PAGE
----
- - Tuesday, September 6, 2016

ANALYSIS/OPINION:

Last Friday was getaway day for a three-day holiday weekend as a Gulf hurricane was making landfall in Florida. So we had every right to expect a significant dump of controversial documents by the federal government while we were so distracted.

We were not disappointed. On Friday afternoon the FBI released a detailed report of its investigation into Hillary Clinton’s use of a private email server while she was secretary of state, including a summary of her interview with FBI agents (the so-called “302”).

I have previously said that the real “sin” in the email/private server debacle was the “original sin.” Once you set it up this way, it would inevitably break bad. No one needed to be stupid, weak or corrupt (to use a few of Donald Trump’s favorite words) for this to end up in a bad place.

The press of business, the pace of events, the demands of travel would lead to hasty decisions, sloppy composition and bad judgments. Things would show up in the emails that just shouldn’t be there.

I know of no government official who would welcome an army of inspectors general combing through four years of emails on their unclassified accounts. That’s why they use government accounts, where the government remains responsible for security, and they don’t mingle personal correspondence with official. That’s also why anyone with experience in these matters would label the Clinton setup as downright inconceivable. And that was it as far as I was concerned. Really bad decision, predictable results the end.

Until I read the 302. That revealed at least two instances that troubled me even further.

In one: “When asked what the parenthetical ‘C’ meant before a paragraph within the captioned email, Clinton stated she did not know and could only speculate it was referencing paragraphs marked in alphabetical order.”

Really? The “302” is a summary of the interview, not a transcript, but one hopes that the FBI then asked whether there were also paragraphs (A) or (B) embedded in the email. And that they then went on to ask whether, in reading the thousands of classified documents that must have crossed her desk, Mrs. Clinton had noticed that practically every paragraph was preceded by a parenthetical (C), (S) or (TS) and what she thought those markings might have meant.

They may indeed have asked that, because the 302 goes on to point out that Mrs. Clinton “could not say for sure if the parenthetical ‘C’ is used for portion marking classified documents.”

In a further attempt at extenuation, Mrs. Clinton said the email in question was essentially a “condolence call,” and she questioned the classification level. My life experience confirms that the U.S. government frequently overclassifies data. But that’s a stronger argument for not dumping large volumes of government traffic on an unclassified personal server than it is a justification for retroactively challenging classification decisions.

Then there was a significant discussion in the 302 about drone strikes and what can be said about them. Here I sympathize with Mrs. Clinton’s dilemma. So much about American targeted killings is “known,” even if much has never been officially acknowledged by the U.S. government. That minefield has been made even more treacherous by official but anonymous sources leaking data to take credit for important kills.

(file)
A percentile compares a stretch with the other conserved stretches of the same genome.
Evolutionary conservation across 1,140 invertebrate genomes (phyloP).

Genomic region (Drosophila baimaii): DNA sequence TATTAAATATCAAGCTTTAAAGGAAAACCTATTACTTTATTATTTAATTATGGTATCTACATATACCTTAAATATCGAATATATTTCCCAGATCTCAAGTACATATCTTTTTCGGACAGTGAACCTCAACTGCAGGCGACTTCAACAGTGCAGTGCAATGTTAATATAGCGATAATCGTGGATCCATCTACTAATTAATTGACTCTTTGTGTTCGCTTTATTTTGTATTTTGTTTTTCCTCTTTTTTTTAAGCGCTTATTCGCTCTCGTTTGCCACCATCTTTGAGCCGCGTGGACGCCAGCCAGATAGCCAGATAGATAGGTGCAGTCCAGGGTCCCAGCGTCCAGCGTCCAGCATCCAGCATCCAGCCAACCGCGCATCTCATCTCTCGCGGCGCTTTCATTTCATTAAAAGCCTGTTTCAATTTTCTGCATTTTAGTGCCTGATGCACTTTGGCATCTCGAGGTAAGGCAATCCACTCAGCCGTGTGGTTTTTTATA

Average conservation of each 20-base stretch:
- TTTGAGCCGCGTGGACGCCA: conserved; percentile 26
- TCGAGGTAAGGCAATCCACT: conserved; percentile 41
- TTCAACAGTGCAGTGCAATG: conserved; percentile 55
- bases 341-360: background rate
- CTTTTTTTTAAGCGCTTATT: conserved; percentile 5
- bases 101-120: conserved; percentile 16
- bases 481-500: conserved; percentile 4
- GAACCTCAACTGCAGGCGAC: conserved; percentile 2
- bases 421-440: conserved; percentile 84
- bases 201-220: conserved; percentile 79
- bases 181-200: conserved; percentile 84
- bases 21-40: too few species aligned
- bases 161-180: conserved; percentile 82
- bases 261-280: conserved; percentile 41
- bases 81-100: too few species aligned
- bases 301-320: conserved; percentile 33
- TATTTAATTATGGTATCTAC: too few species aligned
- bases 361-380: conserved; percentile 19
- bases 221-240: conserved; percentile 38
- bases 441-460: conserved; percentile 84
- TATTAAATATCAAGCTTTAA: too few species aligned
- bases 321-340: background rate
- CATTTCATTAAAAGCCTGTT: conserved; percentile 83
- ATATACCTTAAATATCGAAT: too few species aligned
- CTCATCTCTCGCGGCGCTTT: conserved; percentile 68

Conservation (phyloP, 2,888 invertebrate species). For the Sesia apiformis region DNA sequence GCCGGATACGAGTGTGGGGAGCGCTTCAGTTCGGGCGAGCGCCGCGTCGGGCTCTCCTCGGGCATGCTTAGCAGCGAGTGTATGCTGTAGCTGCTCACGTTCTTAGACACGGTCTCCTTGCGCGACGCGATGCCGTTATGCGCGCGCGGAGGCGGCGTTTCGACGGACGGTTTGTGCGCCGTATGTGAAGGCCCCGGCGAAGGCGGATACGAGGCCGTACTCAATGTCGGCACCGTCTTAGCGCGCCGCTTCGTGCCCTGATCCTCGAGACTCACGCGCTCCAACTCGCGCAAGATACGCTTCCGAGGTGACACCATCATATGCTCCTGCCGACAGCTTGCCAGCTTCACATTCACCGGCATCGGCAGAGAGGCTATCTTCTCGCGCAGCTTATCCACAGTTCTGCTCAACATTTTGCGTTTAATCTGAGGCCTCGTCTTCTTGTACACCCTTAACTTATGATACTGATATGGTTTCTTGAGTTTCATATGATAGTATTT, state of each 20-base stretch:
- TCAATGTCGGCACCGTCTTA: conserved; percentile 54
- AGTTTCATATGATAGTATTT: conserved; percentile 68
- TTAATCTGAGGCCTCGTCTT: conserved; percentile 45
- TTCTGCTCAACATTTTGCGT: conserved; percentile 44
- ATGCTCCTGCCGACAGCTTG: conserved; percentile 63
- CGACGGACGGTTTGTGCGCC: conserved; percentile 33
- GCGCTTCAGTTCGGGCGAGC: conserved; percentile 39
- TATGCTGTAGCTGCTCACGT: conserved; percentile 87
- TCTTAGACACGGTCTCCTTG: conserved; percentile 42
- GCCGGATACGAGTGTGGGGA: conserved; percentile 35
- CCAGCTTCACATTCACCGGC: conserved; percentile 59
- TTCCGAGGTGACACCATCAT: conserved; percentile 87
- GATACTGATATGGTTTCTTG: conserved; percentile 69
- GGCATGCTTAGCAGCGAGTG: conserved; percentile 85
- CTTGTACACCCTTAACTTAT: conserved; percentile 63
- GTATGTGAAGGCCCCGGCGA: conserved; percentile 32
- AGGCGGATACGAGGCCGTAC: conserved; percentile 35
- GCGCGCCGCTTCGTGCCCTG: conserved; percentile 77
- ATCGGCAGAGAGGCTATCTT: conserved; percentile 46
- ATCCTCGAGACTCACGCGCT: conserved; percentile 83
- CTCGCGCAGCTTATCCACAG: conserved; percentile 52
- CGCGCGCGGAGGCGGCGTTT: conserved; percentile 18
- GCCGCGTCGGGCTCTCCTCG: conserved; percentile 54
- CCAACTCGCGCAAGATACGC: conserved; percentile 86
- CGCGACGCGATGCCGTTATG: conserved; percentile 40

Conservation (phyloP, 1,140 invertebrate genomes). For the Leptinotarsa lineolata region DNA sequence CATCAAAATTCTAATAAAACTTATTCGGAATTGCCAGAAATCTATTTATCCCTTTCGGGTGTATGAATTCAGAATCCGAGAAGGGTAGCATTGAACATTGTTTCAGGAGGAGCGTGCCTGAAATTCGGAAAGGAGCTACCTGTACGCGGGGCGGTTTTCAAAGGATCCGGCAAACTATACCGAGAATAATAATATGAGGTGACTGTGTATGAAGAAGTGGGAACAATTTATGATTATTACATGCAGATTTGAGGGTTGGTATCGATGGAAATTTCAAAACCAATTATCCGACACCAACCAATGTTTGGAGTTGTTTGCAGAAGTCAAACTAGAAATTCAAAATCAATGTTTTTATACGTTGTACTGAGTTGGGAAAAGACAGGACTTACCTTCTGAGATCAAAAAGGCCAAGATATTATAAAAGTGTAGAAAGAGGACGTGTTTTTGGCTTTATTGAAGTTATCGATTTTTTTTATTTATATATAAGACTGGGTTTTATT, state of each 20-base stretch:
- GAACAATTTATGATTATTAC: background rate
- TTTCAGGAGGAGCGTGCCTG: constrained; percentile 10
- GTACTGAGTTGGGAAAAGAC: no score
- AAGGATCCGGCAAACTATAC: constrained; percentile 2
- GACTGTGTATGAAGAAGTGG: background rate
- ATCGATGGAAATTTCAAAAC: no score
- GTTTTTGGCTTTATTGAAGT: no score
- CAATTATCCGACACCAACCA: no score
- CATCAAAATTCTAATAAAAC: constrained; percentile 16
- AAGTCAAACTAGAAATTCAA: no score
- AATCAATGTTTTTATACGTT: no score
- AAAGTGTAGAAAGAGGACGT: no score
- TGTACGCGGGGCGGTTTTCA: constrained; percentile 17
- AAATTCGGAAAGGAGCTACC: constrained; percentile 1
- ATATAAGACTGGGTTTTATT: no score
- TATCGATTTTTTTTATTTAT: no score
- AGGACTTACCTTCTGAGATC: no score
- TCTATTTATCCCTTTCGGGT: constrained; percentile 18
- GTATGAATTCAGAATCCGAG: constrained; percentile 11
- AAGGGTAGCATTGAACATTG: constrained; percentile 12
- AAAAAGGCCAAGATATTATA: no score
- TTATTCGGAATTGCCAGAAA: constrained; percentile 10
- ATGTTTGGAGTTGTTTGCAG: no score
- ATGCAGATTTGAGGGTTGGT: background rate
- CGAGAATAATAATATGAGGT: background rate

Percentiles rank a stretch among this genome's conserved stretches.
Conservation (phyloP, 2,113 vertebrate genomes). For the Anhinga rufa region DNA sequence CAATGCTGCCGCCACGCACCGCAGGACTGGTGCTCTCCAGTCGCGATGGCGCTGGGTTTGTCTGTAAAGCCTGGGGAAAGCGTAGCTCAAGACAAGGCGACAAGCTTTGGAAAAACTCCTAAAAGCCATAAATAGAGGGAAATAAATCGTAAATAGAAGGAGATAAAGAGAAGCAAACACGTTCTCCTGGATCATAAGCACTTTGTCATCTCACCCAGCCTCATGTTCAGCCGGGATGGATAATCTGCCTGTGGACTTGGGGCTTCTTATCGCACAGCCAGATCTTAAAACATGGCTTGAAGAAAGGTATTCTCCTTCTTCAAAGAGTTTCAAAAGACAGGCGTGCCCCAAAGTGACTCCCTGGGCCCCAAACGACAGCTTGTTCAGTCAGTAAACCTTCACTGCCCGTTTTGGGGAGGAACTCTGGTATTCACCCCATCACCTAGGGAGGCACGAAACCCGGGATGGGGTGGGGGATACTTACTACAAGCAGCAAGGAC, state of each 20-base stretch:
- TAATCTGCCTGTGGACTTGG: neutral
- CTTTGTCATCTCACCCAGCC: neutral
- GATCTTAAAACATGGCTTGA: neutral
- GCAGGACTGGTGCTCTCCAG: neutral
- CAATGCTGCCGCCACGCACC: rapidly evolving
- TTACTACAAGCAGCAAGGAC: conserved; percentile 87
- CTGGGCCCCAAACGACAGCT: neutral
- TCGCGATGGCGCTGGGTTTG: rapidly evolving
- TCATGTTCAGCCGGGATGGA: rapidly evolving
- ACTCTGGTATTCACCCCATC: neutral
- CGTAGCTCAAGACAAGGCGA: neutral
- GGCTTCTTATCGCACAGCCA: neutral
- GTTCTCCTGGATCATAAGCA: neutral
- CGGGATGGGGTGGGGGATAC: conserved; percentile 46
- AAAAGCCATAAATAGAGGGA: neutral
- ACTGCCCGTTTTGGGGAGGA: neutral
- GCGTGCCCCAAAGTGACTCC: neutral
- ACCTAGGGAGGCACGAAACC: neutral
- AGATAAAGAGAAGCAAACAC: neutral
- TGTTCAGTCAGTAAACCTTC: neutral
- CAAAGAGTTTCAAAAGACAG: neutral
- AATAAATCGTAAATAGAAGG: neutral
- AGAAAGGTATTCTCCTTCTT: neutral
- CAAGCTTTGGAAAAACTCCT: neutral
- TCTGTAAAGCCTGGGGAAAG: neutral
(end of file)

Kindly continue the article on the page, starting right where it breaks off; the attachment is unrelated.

So I get it when Mrs. Clinton complains that “State did the best they could to not confirm drone strikes and were as candid as possible, but had to deal with a ‘rash’ of news reports on drones.”

But the 302 goes further and talks about chatter on prospective drone strikes in the emails. “Clinton stated deliberation over a future drone strike did not give her cause for concern regarding classification. Clinton understood this type of conversation as part of the routine deliberations process. Moreover, she recalled many conversations about future strikes that never occurred.”

This is decidedly not routine. In fact, the casual appearance of prospective operations in unclassified emails is quite stunning although — to be fair — the emails themselves (and even the references to them in the 302) are so redacted that the exact degree of disclosure is hard to determine.

Mrs. Clinton’s defense — that many of the discussed strikes never occurred — is also stunning. It’s not quite as bad as saying that it would have been OK for Marshall and Eisenhower in early 1944 to debate over an open line whether to land in Europe at Normandy or Pas de Calais because, after all, we ultimately didn’t land at Pas de Calais. Not quite as bad, but still hard to fathom. Uncertain and unclassified are two different things.

I signed a letter last month with 49 other officials who have served in Republican administrations. We all said Donald Trump was unfit for the presidency. He still is. But many of us also insisted in the letter that this not be read as an endorsement of Mrs. Clinton.

Recently in this space I said that even though I could not vote for him, I would not vote for her. That still holds. In fact, the revelations of the past week make that latter position even more certain.

Gen. Michael Hayden is a former director of the CIA and the National Security Agency. He can be reached at mhayden@washingtontimes.com.

LOAD COMMENTS ()

 

Click to Read More

Click to Hide